What is Nikki Haley really doing?

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Written By Drew Gomez






Nikki Haley, the former U.S. ambassador to the United Nations and governor of South Carolina, is running for president in 2024 as a Republican. But what is she really doing? Is she trying to challenge Donald Trump, the incumbent and overwhelming favorite of the party base? Or is she positioning herself for a future run, perhaps in 2028 or beyond?

Haley’s campaign strategy

Haley announced her campaign for president in February 2023, after months of speculation and preparation. She has positioned herself as a moderate alternative to Trump, who she has criticized for his handling of the coronavirus pandemic, the economy, foreign policy, and the January 6 insurrection at the Capitol. She has also tried to appeal to women, minorities, and young voters, who have traditionally favored the Democratic Party.

Haley’s campaign slogan is “America First, But Not Alone”, which reflects her belief that the U.S. should lead the world with its allies, not alienate them. She has also emphasized her experience as a governor and a diplomat, as well as her immigrant background and her faith as a Christian convert from Sikhism.

Haley has not won any of the first nine nominating contests, but she has managed to secure her first victory in the Washington, D.C. Republican primary on Sunday, March 3, 2024. She won 62.9% of the vote, versus 33.2% captured by Trump. She also picked up 19 delegates, a small portion of the 1,215 delegates needed to clinch the nomination.

Haley has said she will remain in the race at least through Super Tuesday, when 15 states will hold primaries on March 5, 2024. She has campaigned in several of those states, including North Carolina, Virginia, Texas, and California. She has also received endorsements from some prominent Republicans, such as former Florida governor Jeb Bush, former Arizona senator Jeff Flake, and former New Jersey governor Christine Todd Whitman.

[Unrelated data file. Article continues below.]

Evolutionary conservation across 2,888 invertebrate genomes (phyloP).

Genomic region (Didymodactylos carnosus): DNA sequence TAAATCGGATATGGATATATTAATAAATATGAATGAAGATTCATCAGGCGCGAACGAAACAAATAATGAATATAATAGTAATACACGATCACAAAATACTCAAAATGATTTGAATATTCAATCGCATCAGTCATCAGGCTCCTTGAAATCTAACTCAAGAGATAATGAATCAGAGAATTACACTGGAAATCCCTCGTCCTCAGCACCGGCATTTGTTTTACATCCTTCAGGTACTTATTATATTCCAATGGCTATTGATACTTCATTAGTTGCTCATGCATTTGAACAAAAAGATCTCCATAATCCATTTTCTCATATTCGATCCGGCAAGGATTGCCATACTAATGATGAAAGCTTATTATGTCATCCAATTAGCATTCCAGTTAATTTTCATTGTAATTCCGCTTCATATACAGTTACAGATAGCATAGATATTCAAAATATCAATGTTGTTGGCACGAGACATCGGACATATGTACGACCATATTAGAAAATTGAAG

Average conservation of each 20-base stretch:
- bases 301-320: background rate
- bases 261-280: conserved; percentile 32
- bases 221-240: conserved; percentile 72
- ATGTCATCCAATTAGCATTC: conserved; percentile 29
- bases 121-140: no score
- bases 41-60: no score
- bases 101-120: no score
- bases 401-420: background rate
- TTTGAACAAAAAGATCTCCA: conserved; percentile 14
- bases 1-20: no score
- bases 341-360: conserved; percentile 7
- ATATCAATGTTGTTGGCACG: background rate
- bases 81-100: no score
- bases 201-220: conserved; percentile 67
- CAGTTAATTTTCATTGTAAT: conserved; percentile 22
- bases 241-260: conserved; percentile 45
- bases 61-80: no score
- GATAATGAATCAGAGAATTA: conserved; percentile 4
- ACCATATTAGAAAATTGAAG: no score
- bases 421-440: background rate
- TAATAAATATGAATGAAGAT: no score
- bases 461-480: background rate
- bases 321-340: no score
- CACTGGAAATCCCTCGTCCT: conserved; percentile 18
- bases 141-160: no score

Haley’s chances and challenges

Haley faces near-impossible odds in her quest to win the Republican nomination. Trump has won the first eight nominating contests by significant margins, and he is expected to win almost all upcoming contests. He has also maintained a loyal and enthusiastic base of supporters, who view him as the only true defender of their values and interests. Trump has also attacked Haley as a “disloyal” and “weak” opponent, who betrayed him by resigning from his administration and criticizing his actions.

Haley has also struggled to gain traction among the broader Republican electorate, who are largely satisfied with Trump’s performance and policies. According to a recent Gallup poll, Trump has an 89% approval rating among Republicans, and a 74% favorability rating among all Americans. Haley, on the other hand, has a 39% favorability rating among Republicans, and a 28% favorability rating among all Americans.

Haley has also faced criticism from some conservatives, who question her commitment to their causes and principles. Some have accused her of being too soft on immigration, trade, and China, and of being too supportive of the United Nations, NATO, and the Iran nuclear deal. Some have also doubted her authenticity and sincerity, pointing to her flip-flops on issues such as the Confederate flag, Trump’s impeachment, and the 2020 election results.

Haley’s goals and motives

Haley has not given a clear answer to the question of what she is really doing by running for president. She has said that she is running to offer a different vision and direction for the country, and to restore its leadership and reputation in the world. She has also said that she is running to give voice to the millions of Americans who feel left behind and ignored by the political establishment.

However, some political analysts and observers have speculated that Haley has ulterior motives for her campaign. Some have suggested that she is running to raise her profile and reputation, and to position herself for a future run, perhaps in 2028 or beyond.

Some have also suggested that she is running to audition for a vice-presidential or cabinet role, either in a Trump or a Biden administration. Some have even suggested that she is running to sabotage Trump’s chances of winning a second term, by siphoning off some of his votes or by exposing his weaknesses and vulnerabilities.

Whatever Haley’s real intentions are, they are likely to remain a mystery until the end of the primary season, or until she drops out of the race. Until then, she will continue to face the daunting task of challenging Trump, the most dominant and divisive figure in American politics. Whether she succeeds or fails, she will have an impact on the future of the Republican Party and the country.

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